Month: April 2015

Using Aid and Attendance to Pay for Assisted Living

Using Aid and Attendance to Pay for Assisted Living

Filing a claim can be time-consuming and complicated. It’s important to get help.
Applications for Pension that involve a rating, evidence of prospective, recurring medical expenses, appointments for VA powers of attorney and fiduciaries, and an understanding of the actual application process should not be attempted without prior knowledge. We recommend you purchase our book to avoid lengthy delays in a decision or possible denials of the claim. Not only does the book help you understand how to shorten the decision process from VA and ensure a successful claim but the support forms we provide also help you present medical evidence and costs in a format familiar to VA service representatives. Applications that also involve reallocation of assets in order to qualify should not be attempted without the help of a qualified veterans aid and attendance benefit consultant.  

Annualizing Costs of Assisted living, Residential Care, Adult Day Care or Other Similar Arrangements
These facilities are not categorized by VA as nursing homes. As such, annualization of costs and a rating are not automatic. If the beneficiary is not rated, the service representative will only allow recurring unreimbursed medical expenses for specific medical care provided by licensed health professionals. Costs for room and board or custodial care cannot be applied.

For information on ratings please go to the article entitled “Who is eligible for the aid and attendance Pension benefit?”

On the other hand, if a beneficiary residing in one of these living arrangements has been rated a need for “aid and attendance” or “housebound”, VA will allow all reasonable costs to be counted as prospective, annualized medical expenses as long as some of those costs are paid for medical care. The providers do not have to be licensed. In the case of Alzheimer’s, the physician’s statement used for rating must indicate the person needing care must be in a protective environment; otherwise, only medical costs are covered. Applying for a rating is discussed in a previous section above. All reasonable costs would include room and board as well as other unreimbursed billable services.

For an explanation of the special annualized treatment of unreimbursed long term care costs and insurance premiums please go to the article entitled “Understanding the special case of long term care medical costs.”

The director of the facility must sign a statement verifying the type of care being given and the fact that the person receiving the care is expected to remain a resident in the facility. We have included in our book, a copy of a form entitled “Form 2 — Care Provider Report (used to provide evidence of recurring medical expenses)” We highly recommend this form or a similar form be submitted with the application. A copy of the contract for services as well as invoices and statements from the facility should also be included with Form 2.

There may be a possibility of a non-veteran spouse of a living veteran receiving annualized credit for recurring costs of non-nursing home facility care. Requesting annualization for the spouse may be a problem because the amount of allowable costs without a rating for “aid and attendance” or “housebound” could be much smaller or disallowed. We recommend checking the box on the application for a rating. This will probably confuse the service representative but may alert that person to the request of the spouse’s expenses. We also recommend submitting a letter with the application requesting recurring, annualized treatment of the cost of the care facility and assuring VA the spouse does deserve a rating. Otherwise, the spouse’s cost of assisted living may not be allowed as a deduction.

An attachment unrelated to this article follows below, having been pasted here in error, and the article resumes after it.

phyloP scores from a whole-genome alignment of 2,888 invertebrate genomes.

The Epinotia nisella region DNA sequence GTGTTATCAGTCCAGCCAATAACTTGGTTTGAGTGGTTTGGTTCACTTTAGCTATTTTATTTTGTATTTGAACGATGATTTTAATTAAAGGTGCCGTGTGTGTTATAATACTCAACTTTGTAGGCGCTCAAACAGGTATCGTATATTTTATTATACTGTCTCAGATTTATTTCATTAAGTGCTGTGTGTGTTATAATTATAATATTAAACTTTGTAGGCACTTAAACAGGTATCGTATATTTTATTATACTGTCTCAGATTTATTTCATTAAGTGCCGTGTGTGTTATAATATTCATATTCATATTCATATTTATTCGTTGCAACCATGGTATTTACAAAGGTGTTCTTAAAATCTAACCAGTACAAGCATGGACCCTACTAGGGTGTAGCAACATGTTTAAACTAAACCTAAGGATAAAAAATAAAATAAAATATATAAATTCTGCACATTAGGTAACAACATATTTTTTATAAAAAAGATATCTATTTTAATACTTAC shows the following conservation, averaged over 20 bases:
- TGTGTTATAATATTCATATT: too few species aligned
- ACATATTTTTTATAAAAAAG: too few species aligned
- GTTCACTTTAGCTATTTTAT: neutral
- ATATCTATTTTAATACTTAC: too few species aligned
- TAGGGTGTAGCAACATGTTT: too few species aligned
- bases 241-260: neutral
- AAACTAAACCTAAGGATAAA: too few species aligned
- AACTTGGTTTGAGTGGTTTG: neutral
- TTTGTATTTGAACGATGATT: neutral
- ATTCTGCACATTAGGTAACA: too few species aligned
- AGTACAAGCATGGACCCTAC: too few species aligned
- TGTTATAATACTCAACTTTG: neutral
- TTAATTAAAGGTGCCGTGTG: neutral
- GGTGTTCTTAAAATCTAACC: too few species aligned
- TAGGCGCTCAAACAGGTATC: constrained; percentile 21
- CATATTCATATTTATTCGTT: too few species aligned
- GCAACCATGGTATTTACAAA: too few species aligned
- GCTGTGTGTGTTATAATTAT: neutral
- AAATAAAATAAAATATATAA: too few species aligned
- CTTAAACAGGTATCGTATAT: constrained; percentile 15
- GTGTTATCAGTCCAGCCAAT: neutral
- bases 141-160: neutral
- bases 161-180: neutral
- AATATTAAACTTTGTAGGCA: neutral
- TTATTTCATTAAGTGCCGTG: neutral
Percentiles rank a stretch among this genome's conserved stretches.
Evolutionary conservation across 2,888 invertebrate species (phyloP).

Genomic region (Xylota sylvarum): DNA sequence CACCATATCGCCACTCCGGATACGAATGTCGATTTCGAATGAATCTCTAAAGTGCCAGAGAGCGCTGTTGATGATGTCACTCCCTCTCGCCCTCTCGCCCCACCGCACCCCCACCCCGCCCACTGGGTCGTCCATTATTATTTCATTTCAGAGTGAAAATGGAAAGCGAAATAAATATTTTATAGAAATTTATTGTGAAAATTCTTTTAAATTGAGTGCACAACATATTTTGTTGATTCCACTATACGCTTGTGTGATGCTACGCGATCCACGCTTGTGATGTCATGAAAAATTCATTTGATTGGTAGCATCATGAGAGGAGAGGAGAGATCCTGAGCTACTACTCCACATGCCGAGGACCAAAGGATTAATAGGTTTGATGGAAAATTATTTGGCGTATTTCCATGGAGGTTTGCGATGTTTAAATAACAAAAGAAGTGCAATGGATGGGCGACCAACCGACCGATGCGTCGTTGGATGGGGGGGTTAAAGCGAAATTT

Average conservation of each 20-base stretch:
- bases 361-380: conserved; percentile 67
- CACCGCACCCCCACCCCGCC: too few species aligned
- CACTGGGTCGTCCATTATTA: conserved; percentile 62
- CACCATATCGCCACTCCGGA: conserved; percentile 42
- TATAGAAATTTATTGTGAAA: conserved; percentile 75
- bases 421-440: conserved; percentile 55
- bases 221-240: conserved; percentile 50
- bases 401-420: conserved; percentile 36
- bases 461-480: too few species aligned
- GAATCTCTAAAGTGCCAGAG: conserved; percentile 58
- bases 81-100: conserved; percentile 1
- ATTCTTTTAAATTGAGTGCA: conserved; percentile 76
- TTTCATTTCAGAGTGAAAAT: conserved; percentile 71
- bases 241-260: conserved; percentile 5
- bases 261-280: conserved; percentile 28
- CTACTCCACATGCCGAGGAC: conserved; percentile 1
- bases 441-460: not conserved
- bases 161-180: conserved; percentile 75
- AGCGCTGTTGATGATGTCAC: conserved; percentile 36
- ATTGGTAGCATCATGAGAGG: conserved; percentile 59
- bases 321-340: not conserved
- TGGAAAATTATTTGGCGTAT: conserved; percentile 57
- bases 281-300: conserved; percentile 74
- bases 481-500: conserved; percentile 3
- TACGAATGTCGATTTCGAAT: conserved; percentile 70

VA will not allow a Pension rating for a non-veteran spouse of a living veteran, but the point is to try and convince the service representative that the total cost of room and board should be annualized as if there were a rating. All of the corroborating evidence such as medical reports, statements, verification reports by directors of the facilities, and contracts should be submitted in the same manner as if applying for these benefits for the veteran. We cannot assure any applicant that this request will be granted, but it is worth a try. We recommend you contact a qualified aid and attendance benefit consultant to help you with this special case scenario of a non-veteran spouse.

Of course, a death claim is different because the surviving spouse can receive a rating in that case. If VA allows annualization of facility costs for a spouse of a living veteran, there will be no Pension allowance for aid and attendance or housebound, and the Pension award will be much smaller.

Article courtesy of Tom Day

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When the Family Should Use an Aid and Attendance Benefit Consultant

Paying a Fee for Help with Filing a Claim
Federal code and VA regulations prohibit an anyone from charging a fee to fill out an application prior to filing a notice of disagreement. Some practitioners or providers help their clients for free, sometimes in the context of solving other retirement issues or providing long term care services. Some practitioners may offer information for a fee but will send their clients to a veterans’ service organization to complete the application. Charging a fee for information is an acceptable practice allowed by VA. Charging a fee to prepare, present, and prosecute a claim is a punishable offense.

We believe it is critical for the advisor or the consultant to offer advice and constructive help prior to the filing of an application or even during the claims process in order to help increase the chance of a successful award. We feel this might include